Multiple sclerosis – Symptoms & causes

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Multiple sclerosi

MS (multiple sclerosis) is a progressive and immune – mediated disorder. This means that the system which is designed to keep your body healthy mistakenly attacks parts of your body which are vital to the daily function. The protective coverings of nerve cells are damaged and this leads to diminished function in the brain and spinal cord.

The multiple sclerosis is a disease which has unpredictable symptoms that can vary in intensity. Some people can experience numbness and fatigue and the severe cases of multiple sclerosis can lead to diminished brain function, vision loss and paralysis. In the UK more than 100,000 people are diagnosed with multiple sclerosis. Most commonly, multiple sclerosis is diagnosed in their 20s and 30s but it can happen at any age. It is noticed that the multiple sclerosis is 2 – 3 more common in women than men.

Multiple sclerosis symptoms

Multiple sclerosis

Here are some of the most common symptoms of multiple sclerosis

Vision problems: The most common symptoms of multiple sclerosis are vision problems. The inflammation affects the optic nerve and it disrupts central vision. This can lead to loss of vision, double vision or blurred vision.

Pain and spasms: The involuntary muscle spasms and chronic pain are some of the most common symptoms of multiple sclerosis. There are some studies in which are said that half of people affected by this sclerosis have chronic pain.

Tingling and numbness: The multiple sclerosis affects the nerves in the spinal cord. This can send conflicting signals around the body. In some cases, no signals are sent. This can result in numbness. Numbness and tingling sensations are some of the most common warning signs of multiple sclerosis. Common sites of numbness include the face, fingers, arms and legs.

Fatigue and weakness: The unexplained fatigue and weakness are affecting about 80% of people in the early stages of multiple sclerosis. The chronic fatigue happens when nerves deteriorate in the spinal column. Usually, the fatigue happens suddenly and it can last for weeks before improving. At first, the weakness is most noticeable in legs.

Bladder and bowel dysfunction: It is noticed that about 80% of people with multiple sclerosis have a dysfunctional bladder. Often, the urinary – related symptoms are manageable. Less often, people who have this sclerosis can experience loss of bowel control, diarrhea or constipation.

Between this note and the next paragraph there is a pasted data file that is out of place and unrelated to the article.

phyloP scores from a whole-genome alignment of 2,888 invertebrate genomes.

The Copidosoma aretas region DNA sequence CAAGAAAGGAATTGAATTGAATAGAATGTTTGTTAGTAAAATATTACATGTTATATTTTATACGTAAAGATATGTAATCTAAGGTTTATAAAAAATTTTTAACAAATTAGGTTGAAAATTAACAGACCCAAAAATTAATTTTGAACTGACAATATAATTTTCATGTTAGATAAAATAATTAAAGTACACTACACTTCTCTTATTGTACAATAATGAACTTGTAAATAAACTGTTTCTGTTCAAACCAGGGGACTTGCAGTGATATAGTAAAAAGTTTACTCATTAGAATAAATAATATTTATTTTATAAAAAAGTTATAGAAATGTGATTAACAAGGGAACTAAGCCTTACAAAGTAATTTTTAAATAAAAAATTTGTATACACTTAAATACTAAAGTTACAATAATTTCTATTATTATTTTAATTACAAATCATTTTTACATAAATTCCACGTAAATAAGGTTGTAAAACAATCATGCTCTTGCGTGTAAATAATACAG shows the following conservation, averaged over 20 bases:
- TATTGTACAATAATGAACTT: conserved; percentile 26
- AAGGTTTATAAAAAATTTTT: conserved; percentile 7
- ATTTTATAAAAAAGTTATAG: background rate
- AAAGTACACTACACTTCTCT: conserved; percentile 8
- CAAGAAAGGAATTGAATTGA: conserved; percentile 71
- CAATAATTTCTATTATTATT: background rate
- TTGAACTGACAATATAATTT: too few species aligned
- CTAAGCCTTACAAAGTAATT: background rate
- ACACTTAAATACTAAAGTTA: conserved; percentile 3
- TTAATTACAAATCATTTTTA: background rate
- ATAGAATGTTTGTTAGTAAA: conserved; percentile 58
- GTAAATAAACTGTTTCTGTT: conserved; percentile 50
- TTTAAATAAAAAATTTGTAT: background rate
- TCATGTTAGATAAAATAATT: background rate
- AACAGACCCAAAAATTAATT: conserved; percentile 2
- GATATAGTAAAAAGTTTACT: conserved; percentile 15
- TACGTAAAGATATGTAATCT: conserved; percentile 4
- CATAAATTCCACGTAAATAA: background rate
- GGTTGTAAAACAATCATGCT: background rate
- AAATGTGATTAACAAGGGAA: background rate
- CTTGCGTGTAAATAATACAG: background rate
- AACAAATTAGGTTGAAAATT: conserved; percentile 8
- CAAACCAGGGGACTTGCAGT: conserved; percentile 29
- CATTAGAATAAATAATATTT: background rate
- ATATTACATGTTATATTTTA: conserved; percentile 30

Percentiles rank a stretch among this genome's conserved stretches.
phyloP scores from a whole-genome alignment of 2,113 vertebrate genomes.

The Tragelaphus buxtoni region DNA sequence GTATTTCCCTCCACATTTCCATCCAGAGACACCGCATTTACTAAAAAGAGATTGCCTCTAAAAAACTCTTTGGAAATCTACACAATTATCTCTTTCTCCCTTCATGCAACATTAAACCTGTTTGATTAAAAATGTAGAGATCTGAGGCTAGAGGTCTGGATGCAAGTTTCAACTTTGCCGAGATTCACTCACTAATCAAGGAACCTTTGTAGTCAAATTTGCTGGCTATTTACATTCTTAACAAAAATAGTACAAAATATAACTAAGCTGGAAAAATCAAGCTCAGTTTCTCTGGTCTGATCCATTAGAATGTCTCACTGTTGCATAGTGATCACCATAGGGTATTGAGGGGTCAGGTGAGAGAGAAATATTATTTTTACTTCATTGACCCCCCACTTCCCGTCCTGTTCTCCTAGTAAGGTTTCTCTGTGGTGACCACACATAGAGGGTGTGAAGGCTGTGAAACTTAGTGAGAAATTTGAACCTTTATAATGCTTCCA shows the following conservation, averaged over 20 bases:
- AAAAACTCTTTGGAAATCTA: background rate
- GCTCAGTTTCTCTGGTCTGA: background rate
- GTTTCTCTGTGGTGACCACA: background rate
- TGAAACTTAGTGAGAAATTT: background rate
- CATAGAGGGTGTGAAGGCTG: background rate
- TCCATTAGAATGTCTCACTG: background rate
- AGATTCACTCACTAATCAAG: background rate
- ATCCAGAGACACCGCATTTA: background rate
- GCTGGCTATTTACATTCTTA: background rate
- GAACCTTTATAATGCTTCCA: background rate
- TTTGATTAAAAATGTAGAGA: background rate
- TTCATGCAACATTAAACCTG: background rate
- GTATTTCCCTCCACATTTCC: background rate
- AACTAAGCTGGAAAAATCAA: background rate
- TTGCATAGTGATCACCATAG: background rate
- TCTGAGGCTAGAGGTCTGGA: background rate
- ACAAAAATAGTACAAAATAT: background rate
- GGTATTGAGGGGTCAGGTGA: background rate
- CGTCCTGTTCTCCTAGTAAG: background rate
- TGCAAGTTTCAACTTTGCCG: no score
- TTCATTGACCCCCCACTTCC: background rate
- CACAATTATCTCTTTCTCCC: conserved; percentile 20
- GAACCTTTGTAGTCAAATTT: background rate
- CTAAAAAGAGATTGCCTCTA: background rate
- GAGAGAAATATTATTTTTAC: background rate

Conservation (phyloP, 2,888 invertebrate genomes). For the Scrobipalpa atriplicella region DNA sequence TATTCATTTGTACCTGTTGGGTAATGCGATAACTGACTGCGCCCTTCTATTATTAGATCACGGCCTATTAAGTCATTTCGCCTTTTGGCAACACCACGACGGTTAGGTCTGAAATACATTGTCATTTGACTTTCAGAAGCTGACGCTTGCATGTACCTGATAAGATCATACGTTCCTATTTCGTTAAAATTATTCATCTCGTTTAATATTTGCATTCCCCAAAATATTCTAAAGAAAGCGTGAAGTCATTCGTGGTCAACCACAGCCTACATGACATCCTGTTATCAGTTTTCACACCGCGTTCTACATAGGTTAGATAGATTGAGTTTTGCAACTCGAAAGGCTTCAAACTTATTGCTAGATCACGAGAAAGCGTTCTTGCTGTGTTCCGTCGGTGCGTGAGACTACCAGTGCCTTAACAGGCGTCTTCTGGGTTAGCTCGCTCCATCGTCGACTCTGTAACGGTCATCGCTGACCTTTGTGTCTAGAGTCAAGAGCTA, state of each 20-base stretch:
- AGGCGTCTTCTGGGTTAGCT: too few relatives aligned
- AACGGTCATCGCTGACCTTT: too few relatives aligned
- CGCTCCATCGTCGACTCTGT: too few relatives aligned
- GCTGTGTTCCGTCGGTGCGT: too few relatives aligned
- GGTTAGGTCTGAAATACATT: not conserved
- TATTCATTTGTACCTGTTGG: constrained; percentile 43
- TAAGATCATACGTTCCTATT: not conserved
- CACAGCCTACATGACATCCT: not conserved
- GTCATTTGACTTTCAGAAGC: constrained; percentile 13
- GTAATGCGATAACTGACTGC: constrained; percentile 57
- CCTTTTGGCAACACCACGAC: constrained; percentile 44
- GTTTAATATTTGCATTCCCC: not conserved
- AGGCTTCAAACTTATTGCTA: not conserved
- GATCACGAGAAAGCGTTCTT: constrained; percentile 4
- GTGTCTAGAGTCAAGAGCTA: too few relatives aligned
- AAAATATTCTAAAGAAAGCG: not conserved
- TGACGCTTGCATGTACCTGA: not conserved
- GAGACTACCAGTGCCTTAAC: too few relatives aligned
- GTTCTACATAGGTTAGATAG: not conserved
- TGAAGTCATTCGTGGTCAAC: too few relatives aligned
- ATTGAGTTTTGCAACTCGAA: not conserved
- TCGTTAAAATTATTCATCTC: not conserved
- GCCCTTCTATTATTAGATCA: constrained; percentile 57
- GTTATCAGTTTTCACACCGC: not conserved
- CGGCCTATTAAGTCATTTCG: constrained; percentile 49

Balance problems and dizziness: The dizziness and problems with balance and coordination can decrease the mobility of some person who has this sclerosis. People who have this sclerosis often feel dizzy, lightheaded or as if their surroundings are spinning. This symptom often happens when you stand up.

Sexual dysfunction: The sexual arousal can be a problem for people who have sclerosis because it begins in the central nervous system.

Causes

It is not known why someone gets this sclerosis. This disease is not caused by anything you have done and it is not clear if it can be prevented. It is known that multiple sclerosis is caused by a combination of genetic and environmental factors. Here are some possible causes of this sclerosis

  • Viral infections: There are some studies in which are said that infections, particularly those caused by Epstein – Barr virus, (this virus is responsible for grandular fever) can trigger the immune system which leads to this sclerosis in some people.
  • Smoking: It is noticed that people who smoke are having two times more chances of developing this sclerosis compared to people who do not smoke.
  • Lack of sunlight and Vitamin D: There are some studies in which are shown that this sclerosis is more common in countries far from the equator which means that a lack of sunlight and low Vitamin D levels can play a role in it. It is not clear if Vitamin D supplements can help to prevent thissclerosis.
  • Genes: The multiple sclerosis is not directly inherited but people who are related with someone who have thissclerosis are having more chances of developing it. It is estimated that the chance of a sibling or child of someone with this disease to develop it, is 2 – 3%.

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